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## A nonisothermal thermodynamical model of liquid-vapor interaction with metastability

 1 Université de Nantes & CNRS UMR 6629, Laboratoire de Mathematiques Jean Leray, 2, rue de la Houssinière, BP 92208, F-44322 Nantes Cedex 3, France 2 Université d'Orléans, Université de Tours & CNRS UMR 7013, Institut Denis Poisson, Rue de Chartres, BP 6759, F-45067 Orléans Cedex 2, France

* Corresponding author: hala.ghazi@univ-nantes.fr

Received  October 2019 Revised  March 2020 Published  June 2020

The paper concerns the construction of a compressible liquid-vapor relaxation model which is able to capture the metastable states of the non isothermal van der Waals model as well as saturation states. Starting from the Gibbs formalism, we propose a dynamical system which complies with the second law of thermodynamics. Numerical simulations illustrate the expected behaviour of metastable states: an initial metastable condition submitted to a certain perturbation may stay in the metastable state or reaches a saturation state. The dynamical system is then coupled to the dynamics of the compressible fluid using an Euler set of equations supplemented by convection equations on the fractions of volume, mass and energy of one of the phases.

Citation: Hala Ghazi, François James, Hélène Mathis. A nonisothermal thermodynamical model of liquid-vapor interaction with metastability. Discrete & Continuous Dynamical Systems - B, doi: 10.3934/dcdsb.2020183
##### References:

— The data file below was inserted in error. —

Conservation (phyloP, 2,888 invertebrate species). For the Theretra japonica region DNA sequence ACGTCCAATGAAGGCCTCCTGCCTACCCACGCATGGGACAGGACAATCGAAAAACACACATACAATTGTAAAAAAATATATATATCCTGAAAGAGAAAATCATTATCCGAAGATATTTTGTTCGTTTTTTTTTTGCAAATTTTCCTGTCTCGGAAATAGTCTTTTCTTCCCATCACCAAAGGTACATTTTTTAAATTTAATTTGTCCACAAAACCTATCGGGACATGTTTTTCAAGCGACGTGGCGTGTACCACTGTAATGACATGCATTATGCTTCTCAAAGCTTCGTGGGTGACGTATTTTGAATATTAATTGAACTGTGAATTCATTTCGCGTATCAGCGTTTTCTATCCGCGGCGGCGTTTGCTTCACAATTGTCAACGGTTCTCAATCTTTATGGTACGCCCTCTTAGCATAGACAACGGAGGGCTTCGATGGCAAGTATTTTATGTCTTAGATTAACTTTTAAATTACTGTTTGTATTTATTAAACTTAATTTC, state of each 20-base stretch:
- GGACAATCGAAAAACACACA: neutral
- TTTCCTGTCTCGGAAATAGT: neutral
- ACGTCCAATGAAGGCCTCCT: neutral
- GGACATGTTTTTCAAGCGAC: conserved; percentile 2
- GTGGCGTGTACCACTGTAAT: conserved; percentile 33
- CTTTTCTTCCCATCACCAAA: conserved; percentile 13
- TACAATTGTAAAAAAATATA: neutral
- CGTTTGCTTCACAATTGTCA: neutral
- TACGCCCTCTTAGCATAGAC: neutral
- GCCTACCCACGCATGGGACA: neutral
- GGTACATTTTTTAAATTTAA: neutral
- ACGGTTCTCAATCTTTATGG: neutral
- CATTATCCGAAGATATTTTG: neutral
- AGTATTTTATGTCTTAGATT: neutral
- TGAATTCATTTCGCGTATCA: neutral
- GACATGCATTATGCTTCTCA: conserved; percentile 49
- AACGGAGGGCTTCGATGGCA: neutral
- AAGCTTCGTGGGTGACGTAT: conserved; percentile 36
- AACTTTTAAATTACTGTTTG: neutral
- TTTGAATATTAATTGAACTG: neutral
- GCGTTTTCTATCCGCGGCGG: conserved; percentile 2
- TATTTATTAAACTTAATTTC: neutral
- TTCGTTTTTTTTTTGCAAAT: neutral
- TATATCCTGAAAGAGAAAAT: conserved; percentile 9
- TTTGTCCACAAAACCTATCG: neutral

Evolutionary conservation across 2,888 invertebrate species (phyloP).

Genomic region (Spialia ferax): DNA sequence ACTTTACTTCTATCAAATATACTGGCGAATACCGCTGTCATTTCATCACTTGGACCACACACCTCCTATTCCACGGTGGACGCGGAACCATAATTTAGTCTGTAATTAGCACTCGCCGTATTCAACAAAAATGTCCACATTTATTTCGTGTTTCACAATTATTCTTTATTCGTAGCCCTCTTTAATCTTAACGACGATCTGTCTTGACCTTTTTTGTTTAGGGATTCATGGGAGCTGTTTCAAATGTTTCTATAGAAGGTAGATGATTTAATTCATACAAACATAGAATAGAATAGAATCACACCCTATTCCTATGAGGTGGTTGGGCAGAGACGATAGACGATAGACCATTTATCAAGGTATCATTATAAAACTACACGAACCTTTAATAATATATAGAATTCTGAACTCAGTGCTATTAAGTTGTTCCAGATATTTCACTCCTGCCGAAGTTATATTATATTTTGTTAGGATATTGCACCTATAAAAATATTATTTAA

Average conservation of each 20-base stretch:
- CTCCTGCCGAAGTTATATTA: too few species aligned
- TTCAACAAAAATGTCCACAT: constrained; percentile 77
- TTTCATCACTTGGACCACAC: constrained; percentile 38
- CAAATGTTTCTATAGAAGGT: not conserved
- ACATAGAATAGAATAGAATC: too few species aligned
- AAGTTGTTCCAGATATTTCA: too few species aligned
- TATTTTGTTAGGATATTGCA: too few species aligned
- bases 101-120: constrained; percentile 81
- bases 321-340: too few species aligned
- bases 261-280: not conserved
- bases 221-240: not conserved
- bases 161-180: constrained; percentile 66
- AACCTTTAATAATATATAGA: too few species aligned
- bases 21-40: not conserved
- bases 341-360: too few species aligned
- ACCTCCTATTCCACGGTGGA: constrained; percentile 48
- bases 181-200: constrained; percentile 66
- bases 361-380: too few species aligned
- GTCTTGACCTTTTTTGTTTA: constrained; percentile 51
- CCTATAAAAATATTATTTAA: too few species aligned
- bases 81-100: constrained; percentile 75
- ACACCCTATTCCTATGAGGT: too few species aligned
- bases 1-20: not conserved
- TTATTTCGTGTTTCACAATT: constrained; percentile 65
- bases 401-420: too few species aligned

[1] M. R. Baer and J. W. Nunziato, A two phase mixture theory for the deflagration to detonation (ddt) transition in reactive granular materials, Int. J. Multiphase Flow, 12 (1986), 861-889.  doi: 10.1016/0301-9322(86)90033-9.  Google Scholar [2] D. W. Ball, Physical Chemistry, Cengage Learning, 2002. Google Scholar [3] T. Barberon and P. Helluy, Finite volume simulation of cavitating flows, Computers and Fluids, 34 (2005), 832-858.  doi: 10.1016/j.compfluid.2004.06.004.  Google Scholar [4] J. Bartak, A study of the rapid depressurization of hot water and the dynamics of vapour bubble generation in superheated water, Int. J. Multiph. Flow, 16 (1990), 789-98.  doi: 10.1016/0301-9322(90)90004-3.  Google Scholar [5] H. B. Callen, Thermodynamics and an Introduction to Thermostatistics, 2$^{nd}$ edition, Wiley and Sons, 1985. doi: 10.1119/1.19071.  Google Scholar [6] F. Caro, Modélisation et simulation numérique des transitions de phase liquide vapeur, PhD thesis, Ecole Polytechnique X, 2004. Google Scholar [7] M. De Lorenzo, Modelling and numerical simulation of metastable two-phase flows, PhD thesis, Université Paris-Saclay, 2018. Google Scholar [8] M. De Lorenzo, P. Lafon, M. Di Matteo, M. Pelanti, J.-M. Seynhaeve and Y. Bartosiewicz, Homogeneous two-phase flow models and accurate steam-water table look-up method for fast transient simulations, Int. J. Multiph. Flow, 95 (2017), 199-219.  doi: 10.1016/j.ijmultiphaseflow.2017.06.001.  Google Scholar [9] M. De Lorenzo, P. Lafon and M. Pelanti, A hyperbolic phase-transition model with non-instantaneous EoS-independent relaxation procedures, J. Comput. Phys., 379 (2019), 279-308.  doi: 10.1016/j.jcp.2018.12.002.  Google Scholar [10] G. Faccanoni, S. Kokh and G. Allaire, Modelling and simulation of liquid-vapor phase transition in compressible flows based on thermodynamical equilibrium, ESAIM Math. Model. Numer. Anal., 46 (2012), 1029-1054.  doi: 10.1051/m2an/2011069.  Google Scholar [11] S. Fechter, C.-D. Munz, C. Rohde and C. Zeiler, A sharp interface method for compressible liquid-vapor flow with phase transition and surface tension, J. Comput. Phys., 336 (2017), 347-374.  doi: 10.1016/j.jcp.2017.02.001.  Google Scholar [12] T. Gallouët, J.-M. Hérard and N. Seguin, Some recent finite volume schemes to compute Euler equations using real gas EOS, Internat. J. Numer. Methods Fluids, 39 (2002), 1073–1138. doi: 10.1002/fld.346.  Google Scholar [13] S. Gavrilyuk, The structure of pressure relaxation terms: The one-velocity case, Technical Report, EDF, (2014), H-I83-2014-0276-EN. Google Scholar [14] H. Ghazi, Modélisation d'écoulements compressibles avec transition de phase et prise en compte des états métastables, PhD thesis, 2018. Google Scholar [15] H. Ghazi, F. James and H. Mathis, Vapour-liquid phase transition and metastability, ESAIM: Proceedings and Surveys, 66 (2019), 22-41.  doi: 10.1051/proc/201966002.  Google Scholar [16] J. W. Gibbs, The Collected Works of J. Willard Gibbs, vol I: Thermodynamics, Yale University Press, 1948. doi: 10.2307/3609900.  Google Scholar [17] E. Godlewski and P. A. Raviart, Numerical approximation of hyperbolic systems of conservation laws, Applied Mathematical Sciences, 118 Springer-Verlag, New York, 1996. doi: 10.1007/978-1-4612-0713-9.  Google Scholar [18] P. Helluy, O. Hurisse and E. Le Coupanec, Verification of a two-phase flow code based on an homogeneous model, Int. J. Finite Vol., 24 (2015).  Google Scholar [19] P. Helluy and H. Mathis, Pressure laws and fast Legendre transform, Math. Models Methods Appl. Sci., 21 (2011), 745-775.  doi: 10.1142/S0218202511005209.  Google Scholar [20] J.-B. Hiriart-Urruty and C. Lemaréchal, Fundamentals of convex analysis, in Grundlehren Text Editions, Springer-Verlag, Berlin, 2001. doi: 10.1007/978-3-642-56468-0.  Google Scholar [21] O. Hurisse, Application of an homogeneous model to simulate the heating of two-phase flows, Int. J. Finite Vol., 11 (2014), 37 pp.  Google Scholar [22] O. Hurisse, Numerical simulations of steady and unsteady two-phase flows using a homogeneous model, Comput. & Fluids, 152 (2017), 88–103, 2017. doi: 10.1016/j.compfluid.2017.04.007.  Google Scholar [23] O. Hurisse and L. Quibel, A homogeneous model for compressible three-phase flows involving heat and mass transfer, ESAIM: Proceedings and Surveys, (2019), 84 – 108. doi: 10.1051/proc/201966005.  Google Scholar [24] F. James and H. Mathis, A relaxation model for liquid-vapor phase change with metastability, Commun. Math. Sci., 14 (2016), 2179-2214.  doi: 10.4310/CMS.2016.v14.n8.a4.  Google Scholar [25] A. K. Kapila, R. Menikoff, J. B. Bdzil, S. F. Son and D. S. Stewart, Two-phase modelling of DDT in granular materials: Reduced equations, Phys. Fluids, 13 (2001), 3002-3024.   Google Scholar [26] L. D. Landau and E. M. Lifshitz, Statistical Physics: V. 5. Course of Theoretical Physics, Pergamon Press, 1969.  Google Scholar [27] B. J. Lee, E. F. Toro, C. E. Castro and N. Nikiforakis, Adaptive Osher-type scheme for the Euler equations with highly nonlinear equations of state, J. Comput. Phys., 246 (2013), 165-183.  doi: 10.1016/j.jcp.2013.03.046.  Google Scholar [28] R. G. Mortimer, Physical Chemistry, Academic Press Elsevier, 2008. Google Scholar [29] D. Y. Peng and D. B. Robinson, A new two-constant equation of state, Industrial and Engineering Chemistry: Fundamentals, 15 (1976), 59-64.  doi: 10.1021/i160057a011.  Google Scholar [30] R. T. Rockafellar, Convex Analysis, Princeton Landmarks in Mathematics, Princeton University Press, Princeton, NJ, 1997.  Google Scholar [31] R. Saurel, F. Petitpas and R. Abgrall, Modelling phase transition in metastable liquids: Application to cavitating and flashing flows, J. Fluid Mech., 607 (2008), 313-350.  doi: 10.1017/S0022112008002061.  Google Scholar [32] N. Shamsundarl and J. H. Lienhard, Equations of state and spinodal lines–A review, Nuclear Engineering and Design, 141 (1993), 269-287.  doi: 10.1016/0029-5493(93)90106-J.  Google Scholar [33] G. Soave, Equilibrium constants from a modified Redlich-Kwong equation of state, Chemical Engineering Science, 27 (1972), 1197-1203.   Google Scholar [34] E. F. Toro, Riemann Solvers and Numerical Methods for Fluid Dynamics: A Practical Introduction, 3$^{rd}$ edition, Springer-Verlag, Berlin, 2009. doi: 10.1007/b79761.  Google Scholar [35] A. Zein, M. Hantke and G. Warnecke, Modeling phase transition for compressible two-phase flows applied to metastable liquids, J. Comp. Phys., 229 (2010), 1964-2998.  doi: 10.1016/j.jcp.2009.12.026.  Google Scholar